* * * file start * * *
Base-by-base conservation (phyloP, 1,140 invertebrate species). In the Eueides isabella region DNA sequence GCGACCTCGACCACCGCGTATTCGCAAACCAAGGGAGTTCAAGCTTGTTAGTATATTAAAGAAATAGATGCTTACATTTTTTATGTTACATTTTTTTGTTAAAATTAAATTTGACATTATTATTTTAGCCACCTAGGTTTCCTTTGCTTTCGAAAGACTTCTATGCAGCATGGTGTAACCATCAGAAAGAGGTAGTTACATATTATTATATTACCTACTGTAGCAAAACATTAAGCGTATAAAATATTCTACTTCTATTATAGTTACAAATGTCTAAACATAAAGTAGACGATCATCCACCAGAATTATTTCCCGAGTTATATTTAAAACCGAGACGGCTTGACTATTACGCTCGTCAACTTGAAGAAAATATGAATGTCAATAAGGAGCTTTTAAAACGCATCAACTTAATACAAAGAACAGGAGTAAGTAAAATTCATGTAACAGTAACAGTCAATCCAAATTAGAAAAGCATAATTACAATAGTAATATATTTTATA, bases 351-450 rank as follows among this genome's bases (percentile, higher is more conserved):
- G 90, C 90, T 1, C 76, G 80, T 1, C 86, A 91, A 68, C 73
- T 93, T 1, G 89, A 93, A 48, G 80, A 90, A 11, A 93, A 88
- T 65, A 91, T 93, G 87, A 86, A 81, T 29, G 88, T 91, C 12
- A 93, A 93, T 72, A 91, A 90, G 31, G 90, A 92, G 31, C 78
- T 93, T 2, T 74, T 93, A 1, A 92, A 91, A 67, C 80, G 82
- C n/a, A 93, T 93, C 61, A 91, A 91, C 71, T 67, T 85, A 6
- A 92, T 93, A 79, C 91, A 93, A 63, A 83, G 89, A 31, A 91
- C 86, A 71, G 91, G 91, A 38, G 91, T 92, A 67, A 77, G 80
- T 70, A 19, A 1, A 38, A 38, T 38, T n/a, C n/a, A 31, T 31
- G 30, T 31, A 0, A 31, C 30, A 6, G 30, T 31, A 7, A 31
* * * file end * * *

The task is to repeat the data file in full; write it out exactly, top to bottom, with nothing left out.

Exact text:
Base-by-base conservation (phyloP, 1,140 invertebrate species). In the Eueides isabella region DNA sequence GCGACCTCGACCACCGCGTATTCGCAAACCAAGGGAGTTCAAGCTTGTTAGTATATTAAAGAAATAGATGCTTACATTTTTTATGTTACATTTTTTTGTTAAAATTAAATTTGACATTATTATTTTAGCCACCTAGGTTTCCTTTGCTTTCGAAAGACTTCTATGCAGCATGGTGTAACCATCAGAAAGAGGTAGTTACATATTATTATATTACCTACTGTAGCAAAACATTAAGCGTATAAAATATTCTACTTCTATTATAGTTACAAATGTCTAAACATAAAGTAGACGATCATCCACCAGAATTATTTCCCGAGTTATATTTAAAACCGAGACGGCTTGACTATTACGCTCGTCAACTTGAAGAAAATATGAATGTCAATAAGGAGCTTTTAAAACGCATCAACTTAATACAAAGAACAGGAGTAAGTAAAATTCATGTAACAGTAACAGTCAATCCAAATTAGAAAAGCATAATTACAATAGTAATATATTTTATA, bases 351-450 rank as follows among this genome's bases (percentile, higher is more conserved):
- G 90, C 90, T 1, C 76, G 80, T 1, C 86, A 91, A 68, C 73
- T 93, T 1, G 89, A 93, A 48, G 80, A 90, A 11, A 93, A 88
- T 65, A 91, T 93, G 87, A 86, A 81, T 29, G 88, T 91, C 12
- A 93, A 93, T 72, A 91, A 90, G 31, G 90, A 92, G 31, C 78
- T 93, T 2, T 74, T 93, A 1, A 92, A 91, A 67, C 80, G 82
- C n/a, A 93, T 93, C 61, A 91, A 91, C 71, T 67, T 85, A 6
- A 92, T 93, A 79, C 91, A 93, A 63, A 83, G 89, A 31, A 91
- C 86, A 71, G 91, G 91, A 38, G 91, T 92, A 67, A 77, G 80
- T 70, A 19, A 1, A 38, A 38, T 38, T n/a, C n/a, A 31, T 31
- G 30, T 31, A 0, A 31, C 30, A 6, G 30, T 31, A 7, A 31